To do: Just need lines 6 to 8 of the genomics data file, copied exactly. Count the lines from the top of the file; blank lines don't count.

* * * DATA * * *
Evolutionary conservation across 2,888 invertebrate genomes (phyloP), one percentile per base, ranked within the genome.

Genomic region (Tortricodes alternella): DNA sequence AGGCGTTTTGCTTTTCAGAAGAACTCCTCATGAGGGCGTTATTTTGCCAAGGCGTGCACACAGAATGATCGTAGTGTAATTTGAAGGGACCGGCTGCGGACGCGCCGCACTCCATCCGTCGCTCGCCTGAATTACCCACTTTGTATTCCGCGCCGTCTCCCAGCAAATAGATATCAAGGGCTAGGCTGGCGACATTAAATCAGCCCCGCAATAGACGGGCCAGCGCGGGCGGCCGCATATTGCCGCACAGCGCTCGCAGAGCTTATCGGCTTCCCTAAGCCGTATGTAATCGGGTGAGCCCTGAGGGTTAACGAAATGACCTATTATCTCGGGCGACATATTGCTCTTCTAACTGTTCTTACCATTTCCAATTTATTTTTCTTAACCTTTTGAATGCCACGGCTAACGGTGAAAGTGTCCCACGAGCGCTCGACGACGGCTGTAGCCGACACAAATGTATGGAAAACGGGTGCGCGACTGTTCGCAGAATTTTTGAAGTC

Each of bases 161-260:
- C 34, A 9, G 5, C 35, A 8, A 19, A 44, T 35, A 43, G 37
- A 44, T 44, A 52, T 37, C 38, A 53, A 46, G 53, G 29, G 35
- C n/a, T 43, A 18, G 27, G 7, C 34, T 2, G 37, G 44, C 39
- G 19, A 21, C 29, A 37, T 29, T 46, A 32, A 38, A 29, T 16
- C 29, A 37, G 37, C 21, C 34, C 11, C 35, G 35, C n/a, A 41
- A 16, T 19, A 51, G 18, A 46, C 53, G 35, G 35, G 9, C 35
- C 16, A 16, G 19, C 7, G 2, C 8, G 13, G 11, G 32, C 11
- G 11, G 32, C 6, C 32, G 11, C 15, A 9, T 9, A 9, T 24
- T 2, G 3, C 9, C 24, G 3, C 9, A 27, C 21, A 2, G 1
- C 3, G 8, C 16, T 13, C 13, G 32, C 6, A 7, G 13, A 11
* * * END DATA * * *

- C n/a, T 43, A 18, G 27, G 7, C 34, T 2, G 37, G 44, C 39
- G 19, A 21, C 29, A 37, T 29, T 46, A 32, A 38, A 29, T 16
- C 29, A 37, G 37, C 21, C 34, C 11, C 35, G 35, C n/a, A 41